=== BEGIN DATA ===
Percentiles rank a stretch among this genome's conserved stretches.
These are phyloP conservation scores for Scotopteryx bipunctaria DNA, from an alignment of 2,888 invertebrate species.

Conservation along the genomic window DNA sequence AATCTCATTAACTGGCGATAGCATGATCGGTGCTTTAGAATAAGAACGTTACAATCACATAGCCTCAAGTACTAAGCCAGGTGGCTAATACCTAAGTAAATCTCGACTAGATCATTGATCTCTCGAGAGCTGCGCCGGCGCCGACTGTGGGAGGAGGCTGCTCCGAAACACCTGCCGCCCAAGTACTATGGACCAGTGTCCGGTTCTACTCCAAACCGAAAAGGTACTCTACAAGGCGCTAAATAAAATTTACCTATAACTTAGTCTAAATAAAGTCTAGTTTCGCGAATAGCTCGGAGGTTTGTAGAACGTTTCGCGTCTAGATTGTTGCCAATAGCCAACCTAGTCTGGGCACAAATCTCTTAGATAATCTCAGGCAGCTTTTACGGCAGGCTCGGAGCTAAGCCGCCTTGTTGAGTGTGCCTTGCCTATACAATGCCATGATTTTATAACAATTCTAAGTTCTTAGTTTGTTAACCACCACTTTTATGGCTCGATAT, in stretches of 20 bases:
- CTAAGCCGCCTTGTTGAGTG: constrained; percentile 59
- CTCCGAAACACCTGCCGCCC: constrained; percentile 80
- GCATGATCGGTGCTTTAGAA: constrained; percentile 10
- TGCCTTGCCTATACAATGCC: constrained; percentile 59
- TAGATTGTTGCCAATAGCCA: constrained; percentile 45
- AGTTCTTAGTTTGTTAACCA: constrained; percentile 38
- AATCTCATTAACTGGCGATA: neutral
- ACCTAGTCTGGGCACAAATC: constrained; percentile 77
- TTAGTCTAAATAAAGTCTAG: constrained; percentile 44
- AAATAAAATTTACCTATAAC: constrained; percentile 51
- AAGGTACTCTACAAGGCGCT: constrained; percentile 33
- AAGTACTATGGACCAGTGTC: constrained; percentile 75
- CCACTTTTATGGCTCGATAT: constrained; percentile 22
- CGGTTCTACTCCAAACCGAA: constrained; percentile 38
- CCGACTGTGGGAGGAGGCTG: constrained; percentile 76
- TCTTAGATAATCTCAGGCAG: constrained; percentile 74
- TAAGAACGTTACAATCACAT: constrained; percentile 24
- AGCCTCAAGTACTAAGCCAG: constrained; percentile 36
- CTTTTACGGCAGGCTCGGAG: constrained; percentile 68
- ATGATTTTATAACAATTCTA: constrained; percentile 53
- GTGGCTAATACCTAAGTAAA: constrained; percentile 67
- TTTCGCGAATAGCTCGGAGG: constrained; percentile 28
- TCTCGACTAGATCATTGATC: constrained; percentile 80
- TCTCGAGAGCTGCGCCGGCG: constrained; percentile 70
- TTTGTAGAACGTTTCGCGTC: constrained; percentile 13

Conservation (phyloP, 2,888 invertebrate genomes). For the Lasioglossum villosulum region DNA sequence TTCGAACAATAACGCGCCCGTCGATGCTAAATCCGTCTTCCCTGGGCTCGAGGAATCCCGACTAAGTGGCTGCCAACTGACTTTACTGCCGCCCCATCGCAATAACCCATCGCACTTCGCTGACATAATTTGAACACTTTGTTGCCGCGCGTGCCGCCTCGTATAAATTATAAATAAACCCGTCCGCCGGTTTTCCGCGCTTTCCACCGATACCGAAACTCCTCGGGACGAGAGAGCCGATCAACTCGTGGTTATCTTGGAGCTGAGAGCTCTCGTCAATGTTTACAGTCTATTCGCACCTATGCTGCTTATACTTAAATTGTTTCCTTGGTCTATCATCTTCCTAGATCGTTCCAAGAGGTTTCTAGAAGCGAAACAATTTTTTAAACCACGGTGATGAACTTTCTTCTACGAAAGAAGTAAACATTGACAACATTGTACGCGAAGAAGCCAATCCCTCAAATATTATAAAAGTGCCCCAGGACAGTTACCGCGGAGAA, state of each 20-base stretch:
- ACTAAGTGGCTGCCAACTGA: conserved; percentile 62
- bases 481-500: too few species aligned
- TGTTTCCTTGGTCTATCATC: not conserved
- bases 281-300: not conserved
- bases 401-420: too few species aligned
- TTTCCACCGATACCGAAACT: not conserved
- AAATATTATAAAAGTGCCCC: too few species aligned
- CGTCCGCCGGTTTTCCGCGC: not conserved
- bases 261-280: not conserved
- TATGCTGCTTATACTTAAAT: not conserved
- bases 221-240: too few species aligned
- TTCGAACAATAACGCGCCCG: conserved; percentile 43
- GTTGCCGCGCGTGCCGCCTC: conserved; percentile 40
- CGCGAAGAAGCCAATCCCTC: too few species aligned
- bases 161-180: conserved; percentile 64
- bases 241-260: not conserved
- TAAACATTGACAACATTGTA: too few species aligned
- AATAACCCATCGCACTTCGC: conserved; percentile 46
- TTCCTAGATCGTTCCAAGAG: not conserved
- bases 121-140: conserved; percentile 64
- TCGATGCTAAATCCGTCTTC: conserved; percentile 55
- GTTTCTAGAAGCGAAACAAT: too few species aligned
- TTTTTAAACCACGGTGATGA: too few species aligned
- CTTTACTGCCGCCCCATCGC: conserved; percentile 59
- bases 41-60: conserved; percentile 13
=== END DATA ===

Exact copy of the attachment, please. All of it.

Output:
Percentiles rank a stretch among this genome's conserved stretches.
These are phyloP conservation scores for Scotopteryx bipunctaria DNA, from an alignment of 2,888 invertebrate species.

Conservation along the genomic window DNA sequence AATCTCATTAACTGGCGATAGCATGATCGGTGCTTTAGAATAAGAACGTTACAATCACATAGCCTCAAGTACTAAGCCAGGTGGCTAATACCTAAGTAAATCTCGACTAGATCATTGATCTCTCGAGAGCTGCGCCGGCGCCGACTGTGGGAGGAGGCTGCTCCGAAACACCTGCCGCCCAAGTACTATGGACCAGTGTCCGGTTCTACTCCAAACCGAAAAGGTACTCTACAAGGCGCTAAATAAAATTTACCTATAACTTAGTCTAAATAAAGTCTAGTTTCGCGAATAGCTCGGAGGTTTGTAGAACGTTTCGCGTCTAGATTGTTGCCAATAGCCAACCTAGTCTGGGCACAAATCTCTTAGATAATCTCAGGCAGCTTTTACGGCAGGCTCGGAGCTAAGCCGCCTTGTTGAGTGTGCCTTGCCTATACAATGCCATGATTTTATAACAATTCTAAGTTCTTAGTTTGTTAACCACCACTTTTATGGCTCGATAT, in stretches of 20 bases:
- CTAAGCCGCCTTGTTGAGTG: constrained; percentile 59
- CTCCGAAACACCTGCCGCCC: constrained; percentile 80
- GCATGATCGGTGCTTTAGAA: constrained; percentile 10
- TGCCTTGCCTATACAATGCC: constrained; percentile 59
- TAGATTGTTGCCAATAGCCA: constrained; percentile 45
- AGTTCTTAGTTTGTTAACCA: constrained; percentile 38
- AATCTCATTAACTGGCGATA: neutral
- ACCTAGTCTGGGCACAAATC: constrained; percentile 77
- TTAGTCTAAATAAAGTCTAG: constrained; percentile 44
- AAATAAAATTTACCTATAAC: constrained; percentile 51
- AAGGTACTCTACAAGGCGCT: constrained; percentile 33
- AAGTACTATGGACCAGTGTC: constrained; percentile 75
- CCACTTTTATGGCTCGATAT: constrained; percentile 22
- CGGTTCTACTCCAAACCGAA: constrained; percentile 38
- CCGACTGTGGGAGGAGGCTG: constrained; percentile 76
- TCTTAGATAATCTCAGGCAG: constrained; percentile 74
- TAAGAACGTTACAATCACAT: constrained; percentile 24
- AGCCTCAAGTACTAAGCCAG: constrained; percentile 36
- CTTTTACGGCAGGCTCGGAG: constrained; percentile 68
- ATGATTTTATAACAATTCTA: constrained; percentile 53
- GTGGCTAATACCTAAGTAAA: constrained; percentile 67
- TTTCGCGAATAGCTCGGAGG: constrained; percentile 28
- TCTCGACTAGATCATTGATC: constrained; percentile 80
- TCTCGAGAGCTGCGCCGGCG: constrained; percentile 70
- TTTGTAGAACGTTTCGCGTC: constrained; percentile 13

Conservation (phyloP, 2,888 invertebrate genomes). For the Lasioglossum villosulum region DNA sequence TTCGAACAATAACGCGCCCGTCGATGCTAAATCCGTCTTCCCTGGGCTCGAGGAATCCCGACTAAGTGGCTGCCAACTGACTTTACTGCCGCCCCATCGCAATAACCCATCGCACTTCGCTGACATAATTTGAACACTTTGTTGCCGCGCGTGCCGCCTCGTATAAATTATAAATAAACCCGTCCGCCGGTTTTCCGCGCTTTCCACCGATACCGAAACTCCTCGGGACGAGAGAGCCGATCAACTCGTGGTTATCTTGGAGCTGAGAGCTCTCGTCAATGTTTACAGTCTATTCGCACCTATGCTGCTTATACTTAAATTGTTTCCTTGGTCTATCATCTTCCTAGATCGTTCCAAGAGGTTTCTAGAAGCGAAACAATTTTTTAAACCACGGTGATGAACTTTCTTCTACGAAAGAAGTAAACATTGACAACATTGTACGCGAAGAAGCCAATCCCTCAAATATTATAAAAGTGCCCCAGGACAGTTACCGCGGAGAA, state of each 20-base stretch:
- ACTAAGTGGCTGCCAACTGA: conserved; percentile 62
- bases 481-500: too few species aligned
- TGTTTCCTTGGTCTATCATC: not conserved
- bases 281-300: not conserved
- bases 401-420: too few species aligned
- TTTCCACCGATACCGAAACT: not conserved
- AAATATTATAAAAGTGCCCC: too few species aligned
- CGTCCGCCGGTTTTCCGCGC: not conserved
- bases 261-280: not conserved
- TATGCTGCTTATACTTAAAT: not conserved
- bases 221-240: too few species aligned
- TTCGAACAATAACGCGCCCG: conserved; percentile 43
- GTTGCCGCGCGTGCCGCCTC: conserved; percentile 40
- CGCGAAGAAGCCAATCCCTC: too few species aligned
- bases 161-180: conserved; percentile 64
- bases 241-260: not conserved
- TAAACATTGACAACATTGTA: too few species aligned
- AATAACCCATCGCACTTCGC: conserved; percentile 46
- TTCCTAGATCGTTCCAAGAG: not conserved
- bases 121-140: conserved; percentile 64
- TCGATGCTAAATCCGTCTTC: conserved; percentile 55
- GTTTCTAGAAGCGAAACAAT: too few species aligned
- TTTTTAAACCACGGTGATGA: too few species aligned
- CTTTACTGCCGCCCCATCGC: conserved; percentile 59
- bases 41-60: conserved; percentile 13